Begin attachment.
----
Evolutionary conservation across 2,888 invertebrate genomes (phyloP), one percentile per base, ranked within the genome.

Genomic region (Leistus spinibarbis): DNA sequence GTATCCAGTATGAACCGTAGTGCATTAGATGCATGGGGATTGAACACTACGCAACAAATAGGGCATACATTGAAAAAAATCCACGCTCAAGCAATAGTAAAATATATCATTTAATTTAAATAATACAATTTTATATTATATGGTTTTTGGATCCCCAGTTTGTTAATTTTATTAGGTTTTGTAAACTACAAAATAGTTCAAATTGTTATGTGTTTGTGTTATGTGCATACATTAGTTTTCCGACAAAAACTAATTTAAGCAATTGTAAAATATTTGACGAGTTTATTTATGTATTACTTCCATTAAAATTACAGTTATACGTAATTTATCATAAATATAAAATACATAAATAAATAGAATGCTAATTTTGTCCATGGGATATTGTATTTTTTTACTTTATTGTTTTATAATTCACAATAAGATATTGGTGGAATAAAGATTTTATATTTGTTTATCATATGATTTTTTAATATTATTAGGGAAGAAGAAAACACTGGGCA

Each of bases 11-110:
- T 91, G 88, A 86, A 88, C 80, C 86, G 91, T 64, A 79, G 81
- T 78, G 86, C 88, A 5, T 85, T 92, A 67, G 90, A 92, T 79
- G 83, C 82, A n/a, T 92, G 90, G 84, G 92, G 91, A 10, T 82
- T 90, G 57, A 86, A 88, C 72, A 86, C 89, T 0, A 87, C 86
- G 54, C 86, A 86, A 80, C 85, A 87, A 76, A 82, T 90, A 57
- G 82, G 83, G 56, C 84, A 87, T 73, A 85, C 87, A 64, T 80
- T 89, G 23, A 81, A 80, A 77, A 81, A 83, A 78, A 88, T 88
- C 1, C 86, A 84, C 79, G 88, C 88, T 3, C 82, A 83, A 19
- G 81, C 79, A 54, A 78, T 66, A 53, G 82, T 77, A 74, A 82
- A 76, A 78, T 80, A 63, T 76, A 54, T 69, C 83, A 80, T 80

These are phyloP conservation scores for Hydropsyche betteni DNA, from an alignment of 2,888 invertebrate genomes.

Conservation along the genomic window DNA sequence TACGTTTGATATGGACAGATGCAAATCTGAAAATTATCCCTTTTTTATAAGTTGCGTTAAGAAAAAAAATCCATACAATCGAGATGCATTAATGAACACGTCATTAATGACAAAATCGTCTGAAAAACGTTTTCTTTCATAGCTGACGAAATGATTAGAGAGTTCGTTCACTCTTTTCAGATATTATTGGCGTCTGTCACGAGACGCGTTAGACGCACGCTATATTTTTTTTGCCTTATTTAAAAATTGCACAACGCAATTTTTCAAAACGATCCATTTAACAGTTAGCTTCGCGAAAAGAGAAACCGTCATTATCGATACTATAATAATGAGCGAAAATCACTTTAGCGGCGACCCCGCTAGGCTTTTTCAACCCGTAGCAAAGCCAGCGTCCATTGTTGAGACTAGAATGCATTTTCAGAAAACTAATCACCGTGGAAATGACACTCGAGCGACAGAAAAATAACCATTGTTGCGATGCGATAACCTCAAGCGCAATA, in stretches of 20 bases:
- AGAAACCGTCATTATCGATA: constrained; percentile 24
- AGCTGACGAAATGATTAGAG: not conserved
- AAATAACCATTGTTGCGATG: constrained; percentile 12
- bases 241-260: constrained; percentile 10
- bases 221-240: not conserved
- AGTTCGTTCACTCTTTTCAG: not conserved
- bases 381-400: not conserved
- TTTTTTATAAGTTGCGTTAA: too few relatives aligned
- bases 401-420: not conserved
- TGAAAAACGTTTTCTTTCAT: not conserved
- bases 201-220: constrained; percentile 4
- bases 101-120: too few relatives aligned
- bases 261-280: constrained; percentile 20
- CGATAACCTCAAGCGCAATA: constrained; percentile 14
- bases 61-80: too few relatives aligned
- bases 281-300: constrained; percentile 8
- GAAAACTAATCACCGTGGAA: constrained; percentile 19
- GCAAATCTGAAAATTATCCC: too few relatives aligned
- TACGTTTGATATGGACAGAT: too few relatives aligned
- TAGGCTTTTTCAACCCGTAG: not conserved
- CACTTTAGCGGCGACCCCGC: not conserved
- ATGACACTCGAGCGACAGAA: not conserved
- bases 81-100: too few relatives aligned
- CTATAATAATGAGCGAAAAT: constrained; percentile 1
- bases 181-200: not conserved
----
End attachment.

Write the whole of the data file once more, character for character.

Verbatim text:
Evolutionary conservation across 2,888 invertebrate genomes (phyloP), one percentile per base, ranked within the genome.

Genomic region (Leistus spinibarbis): DNA sequence GTATCCAGTATGAACCGTAGTGCATTAGATGCATGGGGATTGAACACTACGCAACAAATAGGGCATACATTGAAAAAAATCCACGCTCAAGCAATAGTAAAATATATCATTTAATTTAAATAATACAATTTTATATTATATGGTTTTTGGATCCCCAGTTTGTTAATTTTATTAGGTTTTGTAAACTACAAAATAGTTCAAATTGTTATGTGTTTGTGTTATGTGCATACATTAGTTTTCCGACAAAAACTAATTTAAGCAATTGTAAAATATTTGACGAGTTTATTTATGTATTACTTCCATTAAAATTACAGTTATACGTAATTTATCATAAATATAAAATACATAAATAAATAGAATGCTAATTTTGTCCATGGGATATTGTATTTTTTTACTTTATTGTTTTATAATTCACAATAAGATATTGGTGGAATAAAGATTTTATATTTGTTTATCATATGATTTTTTAATATTATTAGGGAAGAAGAAAACACTGGGCA

Each of bases 11-110:
- T 91, G 88, A 86, A 88, C 80, C 86, G 91, T 64, A 79, G 81
- T 78, G 86, C 88, A 5, T 85, T 92, A 67, G 90, A 92, T 79
- G 83, C 82, A n/a, T 92, G 90, G 84, G 92, G 91, A 10, T 82
- T 90, G 57, A 86, A 88, C 72, A 86, C 89, T 0, A 87, C 86
- G 54, C 86, A 86, A 80, C 85, A 87, A 76, A 82, T 90, A 57
- G 82, G 83, G 56, C 84, A 87, T 73, A 85, C 87, A 64, T 80
- T 89, G 23, A 81, A 80, A 77, A 81, A 83, A 78, A 88, T 88
- C 1, C 86, A 84, C 79, G 88, C 88, T 3, C 82, A 83, A 19
- G 81, C 79, A 54, A 78, T 66, A 53, G 82, T 77, A 74, A 82
- A 76, A 78, T 80, A 63, T 76, A 54, T 69, C 83, A 80, T 80

These are phyloP conservation scores for Hydropsyche betteni DNA, from an alignment of 2,888 invertebrate genomes.

Conservation along the genomic window DNA sequence TACGTTTGATATGGACAGATGCAAATCTGAAAATTATCCCTTTTTTATAAGTTGCGTTAAGAAAAAAAATCCATACAATCGAGATGCATTAATGAACACGTCATTAATGACAAAATCGTCTGAAAAACGTTTTCTTTCATAGCTGACGAAATGATTAGAGAGTTCGTTCACTCTTTTCAGATATTATTGGCGTCTGTCACGAGACGCGTTAGACGCACGCTATATTTTTTTTGCCTTATTTAAAAATTGCACAACGCAATTTTTCAAAACGATCCATTTAACAGTTAGCTTCGCGAAAAGAGAAACCGTCATTATCGATACTATAATAATGAGCGAAAATCACTTTAGCGGCGACCCCGCTAGGCTTTTTCAACCCGTAGCAAAGCCAGCGTCCATTGTTGAGACTAGAATGCATTTTCAGAAAACTAATCACCGTGGAAATGACACTCGAGCGACAGAAAAATAACCATTGTTGCGATGCGATAACCTCAAGCGCAATA, in stretches of 20 bases:
- AGAAACCGTCATTATCGATA: constrained; percentile 24
- AGCTGACGAAATGATTAGAG: not conserved
- AAATAACCATTGTTGCGATG: constrained; percentile 12
- bases 241-260: constrained; percentile 10
- bases 221-240: not conserved
- AGTTCGTTCACTCTTTTCAG: not conserved
- bases 381-400: not conserved
- TTTTTTATAAGTTGCGTTAA: too few relatives aligned
- bases 401-420: not conserved
- TGAAAAACGTTTTCTTTCAT: not conserved
- bases 201-220: constrained; percentile 4
- bases 101-120: too few relatives aligned
- bases 261-280: constrained; percentile 20
- CGATAACCTCAAGCGCAATA: constrained; percentile 14
- bases 61-80: too few relatives aligned
- bases 281-300: constrained; percentile 8
- GAAAACTAATCACCGTGGAA: constrained; percentile 19
- GCAAATCTGAAAATTATCCC: too few relatives aligned
- TACGTTTGATATGGACAGAT: too few relatives aligned
- TAGGCTTTTTCAACCCGTAG: not conserved
- CACTTTAGCGGCGACCCCGC: not conserved
- ATGACACTCGAGCGACAGAA: not conserved
- bases 81-100: too few relatives aligned
- CTATAATAATGAGCGAAAAT: constrained; percentile 1
- bases 181-200: not conserved